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Pressure–temperature history of the >3 Ga Tartoq Greenstone belt in Southwest Greenland and its implications for Archaean tectonics

dc.contributor.authorVan Hinsberg, Vincenten_ZA
dc.contributor.authorCrotty, Catherineen_ZA
dc.contributor.authorRoozen, Stanen_ZA
dc.contributor.authorSzilas, Kristofferen_ZA
dc.contributor.authorKisters, Alexanderen_ZA
dc.date.accessioned2020-12-21T07:45:33Z
dc.date.available2020-12-21T07:45:33Z
dc.date.issued2018
dc.identifier.citationVan Hinsberg, V. et al. 2018. Pressure–temperature history of the >3 Ga Tartoq Greenstone belt in Southwest Greenland and its implications for Archaean tectonics. Geosciences, 8:367, doi:10.3390/geosciences8100367.
dc.identifier.issn2076-3263 (online)
dc.identifier.otherdoi:10.3390/geosciences8100367
dc.identifier.urihttp://hdl.handle.net/10019.1/108974
dc.descriptionCITATION: Van Hinsberg, V. et al. 2018. Pressure–temperature history of the >3 Ga Tartoq Greenstone belt in Southwest Greenland and its implications for Archaean tectonics. Geosciences, 8:367, doi:10.3390/geosciences8100367.
dc.descriptionThe original publication is available at https://www.mdpi.com
dc.description.abstractThe Tartoq greenstone belt of southwest Greenland represents a well-preserved section through >3 Ga old oceanic crust and has the potential to provide important constraints on the composition and geodynamics of the Archaean crust. Based on a detailed structural examination, it has been proposed that the belt records an early style of horizontal convergent plate tectonics where elevated temperatures, compared to the modern-day, led to repeated aborted subduction and tonalite–trondhjemite–granodiorite (TTG) type melt formation. This interpretation hinges on pressure–temperature (P–T) constraints for the belt, for which only preliminary estimates are currently available. Here, we present a detailed study of the pressure–temperature conditions and metamorphic histories for rocks from all fragments of the Tartoq belt using pseudosection modelling and geothermobarometry. We show that peak conditions are predominantly amphibolite facies, but range from 450 to 800 °C at up to 7.5 kbar; reaching anatexis with formation of TTG-type partial melts in the Bikuben segment. Emplacement of the Tartoq segments into the host TTG gneisses took place at approximately 3 Ga at 450–500 °C and 4 kbar as constrained from actinolite–chlorite–epidote–titanite–quartz parageneses, and was followed by extensive hydrothermal retrogression related to formation of shear zone-hosted gold mineralisation. Tourmaline thermometry and retrograde assemblages in mafic and ultramafic lithologies constrain this event to 380 ± 50 °C at a pressure below 1 kbar. Our results show that the convergent tectonics recorded by the Tartoq belt took place at a P–T gradient markedly shallower than that of modern-day subduction, resulting in a hot, weak and buoyant slab unable to generate and transfer ‘slab pull’, nor sustain a single continuous downgoing slab. The Tartoq belt suggests that convergence was instead accomplished by under-stacking of slabs from repeated aborted subduction. The shallow P–T path combined with thermal relaxation following subduction stalling subsequently resulted in partial melting and formation of TTG melts.en_ZA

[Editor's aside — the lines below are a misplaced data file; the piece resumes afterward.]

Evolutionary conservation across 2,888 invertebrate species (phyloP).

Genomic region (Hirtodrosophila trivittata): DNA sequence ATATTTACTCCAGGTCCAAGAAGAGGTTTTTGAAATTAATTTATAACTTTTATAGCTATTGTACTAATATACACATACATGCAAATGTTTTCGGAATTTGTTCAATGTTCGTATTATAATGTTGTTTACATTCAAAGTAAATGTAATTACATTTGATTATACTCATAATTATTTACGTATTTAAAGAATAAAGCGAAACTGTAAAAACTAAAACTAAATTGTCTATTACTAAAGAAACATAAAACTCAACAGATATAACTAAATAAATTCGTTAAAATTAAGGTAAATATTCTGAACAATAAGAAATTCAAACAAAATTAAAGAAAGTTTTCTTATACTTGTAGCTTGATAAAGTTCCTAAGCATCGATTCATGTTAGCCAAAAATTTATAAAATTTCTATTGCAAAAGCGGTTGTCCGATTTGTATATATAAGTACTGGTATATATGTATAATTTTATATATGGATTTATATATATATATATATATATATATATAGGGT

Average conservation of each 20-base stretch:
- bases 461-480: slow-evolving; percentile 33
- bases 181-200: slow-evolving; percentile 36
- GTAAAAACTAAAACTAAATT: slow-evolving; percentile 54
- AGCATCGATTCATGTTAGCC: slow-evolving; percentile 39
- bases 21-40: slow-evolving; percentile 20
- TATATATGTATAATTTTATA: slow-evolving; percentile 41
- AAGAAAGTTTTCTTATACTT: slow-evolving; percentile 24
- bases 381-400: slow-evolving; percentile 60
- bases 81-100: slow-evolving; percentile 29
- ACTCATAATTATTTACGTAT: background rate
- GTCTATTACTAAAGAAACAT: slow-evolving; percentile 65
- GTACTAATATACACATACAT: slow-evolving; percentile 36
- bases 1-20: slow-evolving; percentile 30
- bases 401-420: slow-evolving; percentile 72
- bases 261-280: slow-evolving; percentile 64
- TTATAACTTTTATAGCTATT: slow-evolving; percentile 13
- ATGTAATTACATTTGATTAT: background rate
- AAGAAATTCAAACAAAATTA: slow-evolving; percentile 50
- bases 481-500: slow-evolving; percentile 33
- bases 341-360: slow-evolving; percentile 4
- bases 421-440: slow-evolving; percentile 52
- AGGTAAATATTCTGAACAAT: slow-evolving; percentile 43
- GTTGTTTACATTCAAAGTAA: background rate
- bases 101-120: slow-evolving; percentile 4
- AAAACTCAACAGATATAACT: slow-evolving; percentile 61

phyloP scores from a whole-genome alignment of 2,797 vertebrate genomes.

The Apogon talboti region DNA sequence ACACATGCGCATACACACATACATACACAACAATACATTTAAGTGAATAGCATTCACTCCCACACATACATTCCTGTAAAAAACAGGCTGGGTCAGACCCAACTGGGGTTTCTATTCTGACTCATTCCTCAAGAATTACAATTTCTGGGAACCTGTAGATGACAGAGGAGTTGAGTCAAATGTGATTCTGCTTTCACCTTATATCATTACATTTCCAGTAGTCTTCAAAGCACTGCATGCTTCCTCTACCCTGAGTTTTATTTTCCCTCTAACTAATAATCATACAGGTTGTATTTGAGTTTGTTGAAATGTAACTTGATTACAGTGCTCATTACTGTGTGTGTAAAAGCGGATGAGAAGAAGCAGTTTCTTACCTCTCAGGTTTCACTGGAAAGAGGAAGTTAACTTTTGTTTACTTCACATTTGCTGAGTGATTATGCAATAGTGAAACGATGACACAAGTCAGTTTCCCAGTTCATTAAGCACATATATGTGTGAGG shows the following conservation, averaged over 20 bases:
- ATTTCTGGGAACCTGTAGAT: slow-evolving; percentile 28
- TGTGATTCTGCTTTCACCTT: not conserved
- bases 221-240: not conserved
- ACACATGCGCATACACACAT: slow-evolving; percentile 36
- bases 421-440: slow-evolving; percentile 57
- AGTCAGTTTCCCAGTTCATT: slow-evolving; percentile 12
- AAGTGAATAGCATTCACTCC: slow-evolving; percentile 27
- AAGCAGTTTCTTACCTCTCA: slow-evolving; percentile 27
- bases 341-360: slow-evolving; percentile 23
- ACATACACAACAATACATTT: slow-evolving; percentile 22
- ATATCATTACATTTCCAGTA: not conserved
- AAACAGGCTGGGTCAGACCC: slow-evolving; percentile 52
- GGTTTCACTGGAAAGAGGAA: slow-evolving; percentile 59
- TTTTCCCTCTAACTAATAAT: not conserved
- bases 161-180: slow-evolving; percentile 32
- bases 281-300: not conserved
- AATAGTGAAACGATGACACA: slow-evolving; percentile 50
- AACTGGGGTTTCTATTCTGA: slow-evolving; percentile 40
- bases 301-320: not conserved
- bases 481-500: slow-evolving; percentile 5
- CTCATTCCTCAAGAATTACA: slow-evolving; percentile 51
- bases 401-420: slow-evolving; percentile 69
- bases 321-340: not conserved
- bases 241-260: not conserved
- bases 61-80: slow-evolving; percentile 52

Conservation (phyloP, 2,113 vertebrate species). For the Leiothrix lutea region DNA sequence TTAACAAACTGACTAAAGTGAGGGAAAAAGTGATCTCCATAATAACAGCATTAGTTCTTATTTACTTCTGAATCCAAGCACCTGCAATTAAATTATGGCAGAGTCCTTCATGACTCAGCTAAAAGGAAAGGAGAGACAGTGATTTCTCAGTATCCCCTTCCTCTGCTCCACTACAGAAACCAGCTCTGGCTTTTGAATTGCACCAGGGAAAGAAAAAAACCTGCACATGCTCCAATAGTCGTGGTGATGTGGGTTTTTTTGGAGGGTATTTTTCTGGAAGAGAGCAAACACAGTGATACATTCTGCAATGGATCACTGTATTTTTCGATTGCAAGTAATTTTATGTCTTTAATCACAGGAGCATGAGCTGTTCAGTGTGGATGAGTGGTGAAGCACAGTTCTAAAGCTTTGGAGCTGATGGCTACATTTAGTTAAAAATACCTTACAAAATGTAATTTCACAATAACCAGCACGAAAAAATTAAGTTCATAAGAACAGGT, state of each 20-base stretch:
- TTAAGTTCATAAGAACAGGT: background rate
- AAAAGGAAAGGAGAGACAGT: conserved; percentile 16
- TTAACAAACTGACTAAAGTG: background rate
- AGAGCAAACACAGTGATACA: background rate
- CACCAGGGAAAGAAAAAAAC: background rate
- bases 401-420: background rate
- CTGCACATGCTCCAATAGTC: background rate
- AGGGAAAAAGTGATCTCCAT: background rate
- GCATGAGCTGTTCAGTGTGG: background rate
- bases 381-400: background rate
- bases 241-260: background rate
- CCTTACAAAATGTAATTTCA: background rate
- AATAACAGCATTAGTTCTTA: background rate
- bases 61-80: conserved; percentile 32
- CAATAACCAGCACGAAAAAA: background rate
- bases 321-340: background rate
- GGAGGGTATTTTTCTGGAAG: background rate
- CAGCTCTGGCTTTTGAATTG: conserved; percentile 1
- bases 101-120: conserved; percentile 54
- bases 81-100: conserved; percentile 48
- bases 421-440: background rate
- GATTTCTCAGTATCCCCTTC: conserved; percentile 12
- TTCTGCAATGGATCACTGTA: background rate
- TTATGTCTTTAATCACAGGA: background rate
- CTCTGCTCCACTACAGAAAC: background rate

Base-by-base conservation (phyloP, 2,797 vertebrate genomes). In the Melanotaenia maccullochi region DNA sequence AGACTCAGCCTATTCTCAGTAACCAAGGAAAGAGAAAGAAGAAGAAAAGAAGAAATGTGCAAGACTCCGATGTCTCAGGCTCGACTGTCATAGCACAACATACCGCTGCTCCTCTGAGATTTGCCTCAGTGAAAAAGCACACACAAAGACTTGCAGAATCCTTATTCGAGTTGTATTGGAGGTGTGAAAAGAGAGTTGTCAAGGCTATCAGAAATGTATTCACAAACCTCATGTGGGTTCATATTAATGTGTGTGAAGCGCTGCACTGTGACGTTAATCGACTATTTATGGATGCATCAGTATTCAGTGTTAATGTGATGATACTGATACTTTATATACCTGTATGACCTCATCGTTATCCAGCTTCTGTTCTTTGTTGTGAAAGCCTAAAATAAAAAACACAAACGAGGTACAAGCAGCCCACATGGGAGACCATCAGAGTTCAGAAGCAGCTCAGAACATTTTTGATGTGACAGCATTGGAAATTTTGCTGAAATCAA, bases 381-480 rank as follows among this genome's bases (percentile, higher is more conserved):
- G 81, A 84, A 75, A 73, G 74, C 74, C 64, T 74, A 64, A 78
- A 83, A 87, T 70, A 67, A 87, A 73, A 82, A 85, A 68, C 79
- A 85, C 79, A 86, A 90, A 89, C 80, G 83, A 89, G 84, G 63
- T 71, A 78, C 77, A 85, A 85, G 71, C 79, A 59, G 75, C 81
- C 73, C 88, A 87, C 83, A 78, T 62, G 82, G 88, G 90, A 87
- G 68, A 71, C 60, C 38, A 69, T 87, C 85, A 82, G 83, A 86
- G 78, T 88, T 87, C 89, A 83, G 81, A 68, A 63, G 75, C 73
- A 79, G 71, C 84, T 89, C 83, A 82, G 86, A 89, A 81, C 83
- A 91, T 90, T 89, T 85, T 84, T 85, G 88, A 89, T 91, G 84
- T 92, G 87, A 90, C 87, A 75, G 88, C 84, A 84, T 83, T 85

dc.description.urihttps://www.mdpi.com/2076-3263/8/10/367
dc.format.extent21 pages : illustrationsen_ZA
dc.language.isoen_ZAen_ZA
dc.publisherMDPI
dc.subjectGreenstone belts -- Greenlanden_ZA
dc.subjectGeology -- Greenlanden_ZA
dc.subjectGeology, Stratigraphic -- Archaen -- Greenlanden_ZA
dc.subjectGeology, Stratigraphic -- Archaean -- Greenlanden_ZA
dc.subjectGeology, Stratigraphic -- Archaen -- Greenlanden_ZA
dc.subjectMetamorphic rocks -- Greenlanden_ZA
dc.subjectRocks, Metamorphic -- Greenlanden_ZA
dc.subjectTaroq greenstone belts -- Greenlanden_ZA
dc.titlePressure–temperature history of the >3 Ga Tartoq Greenstone belt in Southwest Greenland and its implications for Archaean tectonicsen_ZA
dc.typeArticleen_ZA
dc.description.versionPublisher's version
dc.rights.holderAuthors retain copyright


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